Only after I got through security did I realize that I had forgotten to remove my wallet, with its metal snaps, from my back pocket. It took me until just now, writing this essay, to realize that my glasses are quite metal as well—though, I would have been too blind to make it through security without them. How much metal does a metal-wearing schmuck have to wear in an airport to get the TSA to give a flying fu—er, um, “care”?
I don’t know if I was more relieved that security was so lax and pain-free, or concerned that this is what they were calling “tight security.” I’ll go with relief, for the record. It’s pretty much assumed that airport security is a joke that is told only for perception management anyway. Don’t worry. The terrorists can’t win. The TSA will protect us.
All in all, it took about five to ten minutes to get my boarding passes printed and make it through security. I had even arrived the recommended two hours before my flight, not realizing how outlandish that recommendation actually was.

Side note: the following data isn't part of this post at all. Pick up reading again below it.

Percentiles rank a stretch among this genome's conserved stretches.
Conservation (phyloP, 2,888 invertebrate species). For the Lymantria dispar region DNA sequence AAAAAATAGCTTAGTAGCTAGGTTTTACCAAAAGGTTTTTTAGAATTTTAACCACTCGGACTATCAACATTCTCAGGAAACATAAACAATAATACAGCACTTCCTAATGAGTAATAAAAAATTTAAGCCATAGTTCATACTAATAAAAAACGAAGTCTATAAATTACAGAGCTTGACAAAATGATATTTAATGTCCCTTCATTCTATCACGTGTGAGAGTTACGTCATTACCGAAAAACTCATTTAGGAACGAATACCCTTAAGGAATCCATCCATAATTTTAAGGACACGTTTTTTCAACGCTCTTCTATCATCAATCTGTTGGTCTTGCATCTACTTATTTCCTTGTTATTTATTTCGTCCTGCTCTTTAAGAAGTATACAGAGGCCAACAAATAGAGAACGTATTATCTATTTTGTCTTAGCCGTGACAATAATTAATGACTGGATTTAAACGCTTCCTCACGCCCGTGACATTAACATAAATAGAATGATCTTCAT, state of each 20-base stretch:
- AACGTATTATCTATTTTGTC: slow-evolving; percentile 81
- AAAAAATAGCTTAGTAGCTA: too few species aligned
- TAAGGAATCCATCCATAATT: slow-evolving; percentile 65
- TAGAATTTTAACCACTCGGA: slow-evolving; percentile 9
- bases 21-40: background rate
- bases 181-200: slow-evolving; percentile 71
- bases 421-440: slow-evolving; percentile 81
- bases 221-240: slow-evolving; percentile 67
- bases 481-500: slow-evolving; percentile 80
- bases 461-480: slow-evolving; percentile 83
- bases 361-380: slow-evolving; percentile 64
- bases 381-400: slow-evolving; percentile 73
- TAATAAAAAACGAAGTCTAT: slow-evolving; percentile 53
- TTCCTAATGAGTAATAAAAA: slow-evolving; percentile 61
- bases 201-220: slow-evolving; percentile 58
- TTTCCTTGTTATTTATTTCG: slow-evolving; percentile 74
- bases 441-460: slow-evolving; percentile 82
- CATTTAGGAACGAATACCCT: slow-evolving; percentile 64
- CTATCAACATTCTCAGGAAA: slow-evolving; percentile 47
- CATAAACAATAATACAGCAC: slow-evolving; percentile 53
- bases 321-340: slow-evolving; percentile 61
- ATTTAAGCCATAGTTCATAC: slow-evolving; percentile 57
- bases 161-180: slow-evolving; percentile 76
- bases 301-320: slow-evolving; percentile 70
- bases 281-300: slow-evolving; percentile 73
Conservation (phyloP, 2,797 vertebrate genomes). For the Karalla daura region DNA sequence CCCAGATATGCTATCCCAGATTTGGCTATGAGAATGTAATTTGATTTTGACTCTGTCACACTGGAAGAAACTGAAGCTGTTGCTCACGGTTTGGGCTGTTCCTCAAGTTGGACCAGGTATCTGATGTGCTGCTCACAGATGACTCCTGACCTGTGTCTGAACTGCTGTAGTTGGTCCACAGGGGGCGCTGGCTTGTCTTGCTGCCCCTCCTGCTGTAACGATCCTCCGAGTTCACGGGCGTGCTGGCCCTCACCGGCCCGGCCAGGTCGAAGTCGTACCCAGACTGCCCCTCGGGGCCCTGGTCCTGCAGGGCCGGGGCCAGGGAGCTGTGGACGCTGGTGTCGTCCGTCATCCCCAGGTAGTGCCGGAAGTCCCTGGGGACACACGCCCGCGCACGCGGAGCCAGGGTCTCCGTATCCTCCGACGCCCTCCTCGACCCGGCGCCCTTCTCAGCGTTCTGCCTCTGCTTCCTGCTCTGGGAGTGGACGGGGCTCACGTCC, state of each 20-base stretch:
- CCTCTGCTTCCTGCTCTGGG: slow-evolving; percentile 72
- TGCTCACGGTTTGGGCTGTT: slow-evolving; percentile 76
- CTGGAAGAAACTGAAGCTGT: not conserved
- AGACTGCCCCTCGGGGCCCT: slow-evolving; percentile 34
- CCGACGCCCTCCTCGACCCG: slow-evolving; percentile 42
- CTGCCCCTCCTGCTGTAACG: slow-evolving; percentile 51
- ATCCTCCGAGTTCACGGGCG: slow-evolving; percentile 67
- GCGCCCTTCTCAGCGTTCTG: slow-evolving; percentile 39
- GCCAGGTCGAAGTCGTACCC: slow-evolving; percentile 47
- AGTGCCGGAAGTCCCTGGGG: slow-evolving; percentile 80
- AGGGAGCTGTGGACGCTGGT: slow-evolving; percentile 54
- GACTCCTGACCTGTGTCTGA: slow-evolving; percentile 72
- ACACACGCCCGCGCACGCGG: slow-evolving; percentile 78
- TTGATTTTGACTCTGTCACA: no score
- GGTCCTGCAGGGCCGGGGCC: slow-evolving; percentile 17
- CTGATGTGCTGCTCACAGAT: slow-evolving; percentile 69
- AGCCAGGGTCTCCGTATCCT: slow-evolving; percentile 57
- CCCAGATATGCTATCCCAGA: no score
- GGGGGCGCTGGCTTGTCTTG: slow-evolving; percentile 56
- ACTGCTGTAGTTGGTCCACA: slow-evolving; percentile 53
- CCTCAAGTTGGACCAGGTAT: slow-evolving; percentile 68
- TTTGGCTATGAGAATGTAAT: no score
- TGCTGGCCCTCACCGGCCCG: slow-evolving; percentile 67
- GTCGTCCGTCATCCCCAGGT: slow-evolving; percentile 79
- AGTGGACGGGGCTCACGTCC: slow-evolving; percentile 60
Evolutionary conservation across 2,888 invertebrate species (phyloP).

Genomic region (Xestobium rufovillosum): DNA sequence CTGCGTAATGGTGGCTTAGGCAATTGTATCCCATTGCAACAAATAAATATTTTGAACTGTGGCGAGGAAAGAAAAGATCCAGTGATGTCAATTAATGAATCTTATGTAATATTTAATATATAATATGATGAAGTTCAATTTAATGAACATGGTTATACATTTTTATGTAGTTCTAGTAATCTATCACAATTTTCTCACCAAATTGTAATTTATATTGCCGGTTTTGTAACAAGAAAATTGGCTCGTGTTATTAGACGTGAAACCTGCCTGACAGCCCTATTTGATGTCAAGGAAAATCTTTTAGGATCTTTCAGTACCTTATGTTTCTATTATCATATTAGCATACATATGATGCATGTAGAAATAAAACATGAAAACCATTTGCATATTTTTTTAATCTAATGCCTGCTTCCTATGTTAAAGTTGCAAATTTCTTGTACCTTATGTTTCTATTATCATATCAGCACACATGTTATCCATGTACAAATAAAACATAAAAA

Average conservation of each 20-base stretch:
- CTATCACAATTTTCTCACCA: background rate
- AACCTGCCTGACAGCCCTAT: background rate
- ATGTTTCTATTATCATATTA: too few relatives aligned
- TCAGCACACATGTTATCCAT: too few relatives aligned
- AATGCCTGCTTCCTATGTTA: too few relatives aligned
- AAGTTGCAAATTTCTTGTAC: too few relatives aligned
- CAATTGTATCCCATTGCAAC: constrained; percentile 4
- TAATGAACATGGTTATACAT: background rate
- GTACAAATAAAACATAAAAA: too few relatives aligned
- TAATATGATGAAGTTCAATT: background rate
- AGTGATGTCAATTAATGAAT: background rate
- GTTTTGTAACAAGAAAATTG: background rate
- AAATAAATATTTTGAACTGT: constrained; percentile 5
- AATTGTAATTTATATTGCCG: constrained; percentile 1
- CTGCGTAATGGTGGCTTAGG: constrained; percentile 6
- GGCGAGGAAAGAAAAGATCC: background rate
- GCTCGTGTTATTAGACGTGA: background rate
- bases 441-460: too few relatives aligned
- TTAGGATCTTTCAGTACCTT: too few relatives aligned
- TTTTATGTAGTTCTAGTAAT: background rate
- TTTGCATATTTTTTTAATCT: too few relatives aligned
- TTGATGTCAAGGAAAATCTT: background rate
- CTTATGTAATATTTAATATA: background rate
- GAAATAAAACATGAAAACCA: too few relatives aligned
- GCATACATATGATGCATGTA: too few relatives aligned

Confirm gate location: check.
Stuff my face with food: check.
Nothing to do but sit and wait. Though I did, while I waited, have a waxing and waning fear that for some reason I needed to re-confirm my flight once I got to the gate, and that I was actually going to get left behind on account of some technicality, even that fear soon passed.
As an anti-climatic conclusion to this whole story, my flight left on time, arrived on time, and experienced no problems along the way (other than slight turbulence toward the end of the flight which the pilot was overly-apologetic about, as if he could have done something about it). The only nagging thought which remained, after I boarded the aircraft, was “Do I really want to have a window seat? Would I rather not know how near or far from the ground we are?” Turns out that I quite enjoyed seeing the beautiful and varied landscape below.
First flight: success.
Of course, my flight home was an adventure all of its own. Apparently man boobs will set off a body scanner. I suppose mine could be considered weapons-grade. But who knew?
Or maybe MSY security just really wanted to feel up this hot piece of meat. We may never know.